Diana Preston is an Oxford-trained historian, writer, and broadcaster who lives in London, England. She is the author of The Road to Culloden Moor: Bonnie Prince Charlie and the '45 Rebellion and A First Rate Tragedy: Robert Falcon Scott and the Race to the South Pole.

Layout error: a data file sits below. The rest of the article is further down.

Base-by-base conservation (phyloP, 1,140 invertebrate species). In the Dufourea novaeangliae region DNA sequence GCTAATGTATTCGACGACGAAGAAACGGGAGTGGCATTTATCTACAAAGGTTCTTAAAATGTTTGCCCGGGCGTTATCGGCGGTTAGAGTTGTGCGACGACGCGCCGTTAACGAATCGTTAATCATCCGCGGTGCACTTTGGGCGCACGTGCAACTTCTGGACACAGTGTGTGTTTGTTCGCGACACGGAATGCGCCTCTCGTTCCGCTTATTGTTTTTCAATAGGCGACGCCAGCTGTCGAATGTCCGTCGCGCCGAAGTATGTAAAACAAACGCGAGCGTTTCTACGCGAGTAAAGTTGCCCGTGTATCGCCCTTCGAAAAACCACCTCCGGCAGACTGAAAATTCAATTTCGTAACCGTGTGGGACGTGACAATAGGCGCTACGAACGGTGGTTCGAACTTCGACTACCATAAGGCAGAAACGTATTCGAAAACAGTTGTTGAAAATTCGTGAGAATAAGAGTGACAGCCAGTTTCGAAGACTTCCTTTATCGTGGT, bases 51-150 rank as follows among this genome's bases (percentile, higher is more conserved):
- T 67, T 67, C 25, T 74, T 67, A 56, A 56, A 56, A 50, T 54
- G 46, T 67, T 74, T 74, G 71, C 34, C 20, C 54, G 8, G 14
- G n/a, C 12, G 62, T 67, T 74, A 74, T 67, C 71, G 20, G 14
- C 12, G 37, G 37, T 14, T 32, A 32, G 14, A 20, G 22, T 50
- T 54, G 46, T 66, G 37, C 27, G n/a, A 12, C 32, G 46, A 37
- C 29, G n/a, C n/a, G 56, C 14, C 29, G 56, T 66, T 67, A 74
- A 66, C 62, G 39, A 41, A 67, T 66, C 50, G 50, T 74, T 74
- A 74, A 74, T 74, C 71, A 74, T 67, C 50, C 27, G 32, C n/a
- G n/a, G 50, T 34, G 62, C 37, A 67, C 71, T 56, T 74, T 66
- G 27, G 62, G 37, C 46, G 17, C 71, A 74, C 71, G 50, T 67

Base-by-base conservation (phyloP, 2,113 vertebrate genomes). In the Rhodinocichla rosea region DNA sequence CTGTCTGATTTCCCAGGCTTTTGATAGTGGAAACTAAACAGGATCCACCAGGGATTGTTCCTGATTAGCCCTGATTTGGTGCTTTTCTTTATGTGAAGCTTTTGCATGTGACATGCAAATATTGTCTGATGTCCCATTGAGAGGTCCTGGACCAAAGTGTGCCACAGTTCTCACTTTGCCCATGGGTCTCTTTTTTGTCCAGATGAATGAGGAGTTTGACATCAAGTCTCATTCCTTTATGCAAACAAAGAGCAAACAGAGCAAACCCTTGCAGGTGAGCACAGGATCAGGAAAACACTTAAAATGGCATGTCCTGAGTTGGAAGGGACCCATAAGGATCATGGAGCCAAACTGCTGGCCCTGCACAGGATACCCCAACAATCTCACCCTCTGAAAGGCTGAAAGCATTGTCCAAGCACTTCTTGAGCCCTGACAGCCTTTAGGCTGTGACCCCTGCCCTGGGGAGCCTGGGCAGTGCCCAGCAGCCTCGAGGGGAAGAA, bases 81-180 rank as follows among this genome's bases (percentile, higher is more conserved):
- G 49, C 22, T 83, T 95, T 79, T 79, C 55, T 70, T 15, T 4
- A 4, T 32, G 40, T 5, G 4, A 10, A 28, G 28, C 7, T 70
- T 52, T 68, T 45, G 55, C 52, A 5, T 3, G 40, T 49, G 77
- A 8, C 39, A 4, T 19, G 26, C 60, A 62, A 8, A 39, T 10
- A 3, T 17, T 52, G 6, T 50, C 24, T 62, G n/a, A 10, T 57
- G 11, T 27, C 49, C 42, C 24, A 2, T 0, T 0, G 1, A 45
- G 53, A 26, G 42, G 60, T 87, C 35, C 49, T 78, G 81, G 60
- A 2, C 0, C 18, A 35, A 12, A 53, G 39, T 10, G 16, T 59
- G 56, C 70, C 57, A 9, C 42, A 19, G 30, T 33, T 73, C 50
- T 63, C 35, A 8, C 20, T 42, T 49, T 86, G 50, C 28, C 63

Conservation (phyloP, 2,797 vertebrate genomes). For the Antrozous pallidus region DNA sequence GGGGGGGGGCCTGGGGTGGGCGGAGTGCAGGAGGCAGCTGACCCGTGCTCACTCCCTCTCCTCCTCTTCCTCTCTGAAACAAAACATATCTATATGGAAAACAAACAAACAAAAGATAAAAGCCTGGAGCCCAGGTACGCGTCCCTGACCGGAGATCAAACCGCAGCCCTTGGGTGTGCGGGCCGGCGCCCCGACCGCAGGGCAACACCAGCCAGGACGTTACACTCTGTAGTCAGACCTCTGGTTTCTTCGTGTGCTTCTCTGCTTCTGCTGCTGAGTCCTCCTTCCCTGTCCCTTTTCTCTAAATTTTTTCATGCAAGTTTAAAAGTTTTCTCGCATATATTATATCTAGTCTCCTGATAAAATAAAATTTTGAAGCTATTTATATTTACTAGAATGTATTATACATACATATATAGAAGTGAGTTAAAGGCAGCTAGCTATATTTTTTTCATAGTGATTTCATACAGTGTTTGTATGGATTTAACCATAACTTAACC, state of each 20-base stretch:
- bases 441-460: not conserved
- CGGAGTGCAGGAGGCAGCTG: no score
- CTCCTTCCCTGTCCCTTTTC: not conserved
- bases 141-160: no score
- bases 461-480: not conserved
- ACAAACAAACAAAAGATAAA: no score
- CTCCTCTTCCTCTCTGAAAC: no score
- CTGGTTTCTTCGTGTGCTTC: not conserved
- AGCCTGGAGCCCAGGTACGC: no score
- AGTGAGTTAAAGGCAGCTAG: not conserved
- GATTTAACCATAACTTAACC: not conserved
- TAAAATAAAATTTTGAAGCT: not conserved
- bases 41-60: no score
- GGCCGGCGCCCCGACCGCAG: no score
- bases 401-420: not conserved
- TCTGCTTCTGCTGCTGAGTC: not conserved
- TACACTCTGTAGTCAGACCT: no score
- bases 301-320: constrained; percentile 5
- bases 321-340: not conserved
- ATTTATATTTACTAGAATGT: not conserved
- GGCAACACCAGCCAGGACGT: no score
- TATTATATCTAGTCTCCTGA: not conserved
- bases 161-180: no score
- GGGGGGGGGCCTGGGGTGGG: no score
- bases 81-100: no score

"Enthralling."--The New Yorker "With meticulous research and passionate style, Diana Preston recreates the tragedy that consumed China a century ago."--Iris Chang, author of The Rape of Nanking"An outstanding popular history that also passes muster as first-rate historical research."--Booklist"Fascinating...penned with an obvious addiction to the delicious little details of history: whimsical, outrageous and macabre."--The Washington Post "A dramatic narrative that can be read on the beach or in the classroom...well-researched and lavishly descriptive accounts."--The Christian Science Monitor "Highly readable history."--The Wall Street Journal"Compelling...Briskly paced and carefully researched, its drama is replete with curious characters."--The Boston Globe "A nail-biting example of narrative history at its best...Preston knows precisely which colorful details will spice up this masterful mix of history, gossip, crystal-clear military strategy and ironic observations about colonial and imperial politiciking--and she keeps the pot at an irresistibly lively boil throughout."--Salon.com "Tremendously exciting."--The Christian Science Monitor "Diana Preston's dramatic retelling of the summer-long siege of the Peking foreign district 100 years ago--'a pivotal episode in China's fractured relationship with the West'--does much to clarify China's enduring resentment toward foreign interference...Preston's account, compiled from the many letters, diaries, and memoirs by European survivors of the siege, captures an odd strain of mordant humor."--The New York Times Book Review"A colorful and well-presented treatment of a crucial turning point in history." --Kirkus Reviews (starred review)"Well-researched and well-told...brings to light the details of this obscure yet culturally significant event. Her stirring account, culled from the letters, diaries, and memoirs of the foreign survivors, shows exactly what it was like after June 20, 1900, when the Boxers and regular Chinese soldiers laid siege to foreign embassies...The vivid eyewitness accounts place the reader in the middle of events. And by shedding light on this important episode in past China-West relations, Preston goes a long way in explaining China's current suspicious attitude toward the world."--Houston Chronicle